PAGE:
Louisiana’s two U.S. senators joined the majority to expand care for veterans who suffer from illnesses because of exposure to toxins during their military service – legislation that last week they joined fellow Republicans to delay.
U.S. Sens. Bill Cassidy, of Baton Rouge, and John N. Kennedy, of Madisonville, had voted last week against a motion to conclude debate, a procedural maneuver that often kills bills, in order to consider amendments they thought would clarify wording in the measure.
Both voted Tuesday for the amendments, which were defeated, then joined an 86-11 majority backing the legislation that was largely unchanged from last week. The bill now heads to President Joe Biden’s desk, and he is expected to sign it.
Louisiana has about 283,000 veterans. How many from Louisiana were made ill from the fumes of burn pits, exposure to radiation and other toxins is unknown.
Officially known as the “Sgt. 1st Class Heath Robinson Honoring Our Promise to Address Comprehensive Toxics Act,” the PACT Act aims to expand benefits from the U.S. Department of Veterans Affairs to 3.5 million veterans nationwide. The PACT Act is named after Ohio Army National Guard Sgt. Heath Robinson, a medic deployed to Kosovo and Iraq who died in May 2020 after being diagnosed with a rare autoimmune disorder and stage 4 lung cancer.
“As a doctor, I know the importance of the PACT Act to care for our veterans and happily voted for final passage,” Cassidy said in a tweet.
“Sen. Kennedy has always supported veterans,” said Jess Andrews, Kennedy’s spokesperson. “He never voted against the bill but voted to extend time to improve the bill. The senator supported amendments that would help improve the bill to ensure resources wouldn’t be siphoned away from veterans, but Senate Democrats blocked that effort. While he is disappointed that this important improvement to the bill wasn’t possible, he remains committed to making sure veterans get the benefits they deserve, including through the PACT Act.”
Republicans wanted changes to technical language that moved money from one pot to another and raised a possibility that the funds could be used elsewhere. Republicans took a political shellacking for slowing up progress to the most sweeping veterans’ healthcare measure in a generation that had been backed by nearly all the senators, including Cassidy and Kennedy. Veterans camped out on the grounds of the U.S. Capitol in protest to the delay and comedian Jon Stewart criticized Republican senators by name.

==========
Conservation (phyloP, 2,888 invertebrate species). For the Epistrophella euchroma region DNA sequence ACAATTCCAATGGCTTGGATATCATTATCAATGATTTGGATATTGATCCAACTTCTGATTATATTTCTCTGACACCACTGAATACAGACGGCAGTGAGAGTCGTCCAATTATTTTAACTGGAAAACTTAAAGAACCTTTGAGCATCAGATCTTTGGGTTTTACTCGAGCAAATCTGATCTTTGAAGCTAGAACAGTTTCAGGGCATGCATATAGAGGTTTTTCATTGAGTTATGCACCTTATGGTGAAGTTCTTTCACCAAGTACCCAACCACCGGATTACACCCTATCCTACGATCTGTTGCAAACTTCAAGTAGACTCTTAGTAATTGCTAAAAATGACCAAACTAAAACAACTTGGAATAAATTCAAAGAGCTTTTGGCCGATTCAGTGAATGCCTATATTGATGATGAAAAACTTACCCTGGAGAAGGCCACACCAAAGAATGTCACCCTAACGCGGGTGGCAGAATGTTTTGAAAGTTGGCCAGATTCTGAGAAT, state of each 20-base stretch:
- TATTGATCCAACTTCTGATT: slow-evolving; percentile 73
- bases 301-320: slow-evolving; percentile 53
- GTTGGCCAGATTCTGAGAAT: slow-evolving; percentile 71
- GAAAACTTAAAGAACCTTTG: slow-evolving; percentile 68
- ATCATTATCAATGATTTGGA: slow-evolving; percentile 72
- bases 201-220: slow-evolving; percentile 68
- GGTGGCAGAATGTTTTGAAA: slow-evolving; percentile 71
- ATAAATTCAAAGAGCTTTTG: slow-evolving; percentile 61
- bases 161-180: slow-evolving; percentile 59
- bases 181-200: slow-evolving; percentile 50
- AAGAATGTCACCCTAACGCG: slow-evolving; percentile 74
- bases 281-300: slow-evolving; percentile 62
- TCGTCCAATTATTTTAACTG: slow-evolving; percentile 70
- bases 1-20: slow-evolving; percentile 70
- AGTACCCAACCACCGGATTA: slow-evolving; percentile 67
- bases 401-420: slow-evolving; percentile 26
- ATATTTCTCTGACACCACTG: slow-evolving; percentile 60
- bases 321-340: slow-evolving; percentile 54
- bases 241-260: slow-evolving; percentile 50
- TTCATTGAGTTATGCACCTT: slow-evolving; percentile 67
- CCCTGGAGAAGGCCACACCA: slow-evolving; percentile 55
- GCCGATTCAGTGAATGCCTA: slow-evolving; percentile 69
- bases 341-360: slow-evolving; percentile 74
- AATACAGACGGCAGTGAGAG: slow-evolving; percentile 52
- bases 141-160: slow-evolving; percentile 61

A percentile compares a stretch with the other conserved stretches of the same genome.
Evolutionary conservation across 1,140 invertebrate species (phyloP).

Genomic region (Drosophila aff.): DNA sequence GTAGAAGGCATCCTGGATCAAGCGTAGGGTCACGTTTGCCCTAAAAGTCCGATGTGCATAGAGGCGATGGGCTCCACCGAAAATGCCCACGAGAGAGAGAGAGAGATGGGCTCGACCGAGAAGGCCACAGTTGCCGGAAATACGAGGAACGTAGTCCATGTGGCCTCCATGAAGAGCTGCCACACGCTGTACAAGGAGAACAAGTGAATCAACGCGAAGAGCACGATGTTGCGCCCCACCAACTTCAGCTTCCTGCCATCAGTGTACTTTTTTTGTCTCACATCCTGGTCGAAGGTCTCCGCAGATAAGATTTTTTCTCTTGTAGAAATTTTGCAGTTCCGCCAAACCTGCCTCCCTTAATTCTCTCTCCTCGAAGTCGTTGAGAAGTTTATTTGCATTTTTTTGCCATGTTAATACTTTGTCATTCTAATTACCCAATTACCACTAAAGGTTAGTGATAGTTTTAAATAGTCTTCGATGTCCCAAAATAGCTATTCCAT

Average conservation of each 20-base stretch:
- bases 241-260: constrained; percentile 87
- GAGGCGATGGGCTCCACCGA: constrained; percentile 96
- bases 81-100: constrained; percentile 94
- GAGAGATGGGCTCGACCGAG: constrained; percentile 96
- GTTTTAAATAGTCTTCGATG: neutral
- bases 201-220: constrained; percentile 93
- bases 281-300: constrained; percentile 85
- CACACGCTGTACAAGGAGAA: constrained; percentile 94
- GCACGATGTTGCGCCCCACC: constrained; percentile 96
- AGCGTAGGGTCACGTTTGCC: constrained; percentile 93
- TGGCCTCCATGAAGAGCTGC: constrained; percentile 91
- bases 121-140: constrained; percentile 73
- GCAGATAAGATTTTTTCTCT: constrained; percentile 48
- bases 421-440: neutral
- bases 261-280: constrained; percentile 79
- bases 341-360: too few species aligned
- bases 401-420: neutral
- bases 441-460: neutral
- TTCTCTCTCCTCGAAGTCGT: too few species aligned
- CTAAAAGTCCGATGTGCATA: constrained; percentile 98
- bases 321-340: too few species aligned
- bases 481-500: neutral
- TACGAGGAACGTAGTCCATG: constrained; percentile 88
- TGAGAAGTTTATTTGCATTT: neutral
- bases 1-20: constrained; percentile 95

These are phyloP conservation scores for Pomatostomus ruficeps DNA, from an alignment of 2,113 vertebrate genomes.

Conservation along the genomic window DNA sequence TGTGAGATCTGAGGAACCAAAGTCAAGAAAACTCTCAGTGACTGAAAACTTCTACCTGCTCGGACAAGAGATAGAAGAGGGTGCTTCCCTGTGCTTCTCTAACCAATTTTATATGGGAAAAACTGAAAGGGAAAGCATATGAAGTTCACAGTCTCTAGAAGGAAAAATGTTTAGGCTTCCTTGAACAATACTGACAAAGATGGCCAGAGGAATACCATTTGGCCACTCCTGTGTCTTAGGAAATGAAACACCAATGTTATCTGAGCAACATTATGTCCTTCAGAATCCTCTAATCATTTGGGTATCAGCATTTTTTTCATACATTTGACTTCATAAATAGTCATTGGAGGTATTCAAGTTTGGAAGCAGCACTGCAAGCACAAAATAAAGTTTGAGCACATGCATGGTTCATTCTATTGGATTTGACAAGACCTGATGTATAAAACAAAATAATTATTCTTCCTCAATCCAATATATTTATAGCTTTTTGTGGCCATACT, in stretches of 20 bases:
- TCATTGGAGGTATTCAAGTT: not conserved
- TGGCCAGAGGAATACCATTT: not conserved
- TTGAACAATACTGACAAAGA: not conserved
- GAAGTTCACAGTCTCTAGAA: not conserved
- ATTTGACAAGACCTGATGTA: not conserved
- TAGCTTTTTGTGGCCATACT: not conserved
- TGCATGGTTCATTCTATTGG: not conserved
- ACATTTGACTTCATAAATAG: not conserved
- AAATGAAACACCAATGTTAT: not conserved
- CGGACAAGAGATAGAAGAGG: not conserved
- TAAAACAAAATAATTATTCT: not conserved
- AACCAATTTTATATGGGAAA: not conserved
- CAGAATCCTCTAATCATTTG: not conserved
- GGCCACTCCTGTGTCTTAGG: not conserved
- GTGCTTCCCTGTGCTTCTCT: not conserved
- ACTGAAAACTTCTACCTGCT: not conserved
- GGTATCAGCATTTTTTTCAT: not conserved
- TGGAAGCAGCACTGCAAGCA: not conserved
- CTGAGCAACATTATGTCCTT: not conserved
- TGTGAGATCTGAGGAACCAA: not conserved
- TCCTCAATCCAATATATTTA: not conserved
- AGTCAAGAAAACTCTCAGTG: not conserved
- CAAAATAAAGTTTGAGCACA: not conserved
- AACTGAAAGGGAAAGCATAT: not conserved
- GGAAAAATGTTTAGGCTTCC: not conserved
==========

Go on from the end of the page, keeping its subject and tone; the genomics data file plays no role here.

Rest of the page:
Military-Veterans Advocacy, a Slidell-based non-profit, noted that instead of requiring veterans to prove exposure caused their illness, the PACT Act made it easier to raise claims for 23 diseases and disabilities suffered by veterans exposed to open air burn pits in Southwest Asia. The bill also covers radiation exposure received by some veterans in Eniwetok, Palomares, Spain and Uzbekistan. Additionally, it provides coverage for those veterans who served during the Vietnam Era in Guam, American Samoa, Johnston Island, Thailand, Laos and Cambodia.
“We have always emphasized the need for comprehensive legislation,” said Cdr. John B Wells, U.S. Navy (ret.) and chair of Military-Veterans Advocacy. “The PACT Act is a huge victory for veterans.”
American Legion National Commander Paul E. Dillard said in a statement: “After some unusual delays for a bill that is largely identical to what passed on June 16, a bipartisan majority of senators voted in favor of the Sergeant First Class Heath Robinson Honoring Our PACT Act. This act will save lives and offer health care and benefits for those exposed to the poisons of war while serving our country.”
The PACT Act will:
- Expand VA health care eligibility for veterans potentially impacted by toxic exposures.
- Ensures veterans can receive health care screenings and services related to potential toxic exposures and expands access to VA health care services for veterans exposed during their military service.
- Eases qualification for VA services by codifying a new process for evaluating and determining presumption of exposure and service connection for various chronic conditions when the evidence of a military environmental exposure and the associated health risks are strong taken together but hard to prove on an individual basis.
- Removes the burden of proof from veterans diagnosed with 23 conditions. List includes 11 respiratory related conditions, along with several forms of cancer, including reproductive cancers, melanoma, pancreatic cancer, kidney cancer, and brain cancers such as glioblastoma. Survivors of veterans who died due to one of these conditions may now also be eligible for benefits.
- Pays for new studies on the impact of toxic exposures and analyzes health trends for veterans.
- Adds mechanisms to speed claims processing and to increase the workforce.
- Authorizes upgrades and expansions to 31 medical health clinics and research facilities in 19 states, including Louisiana.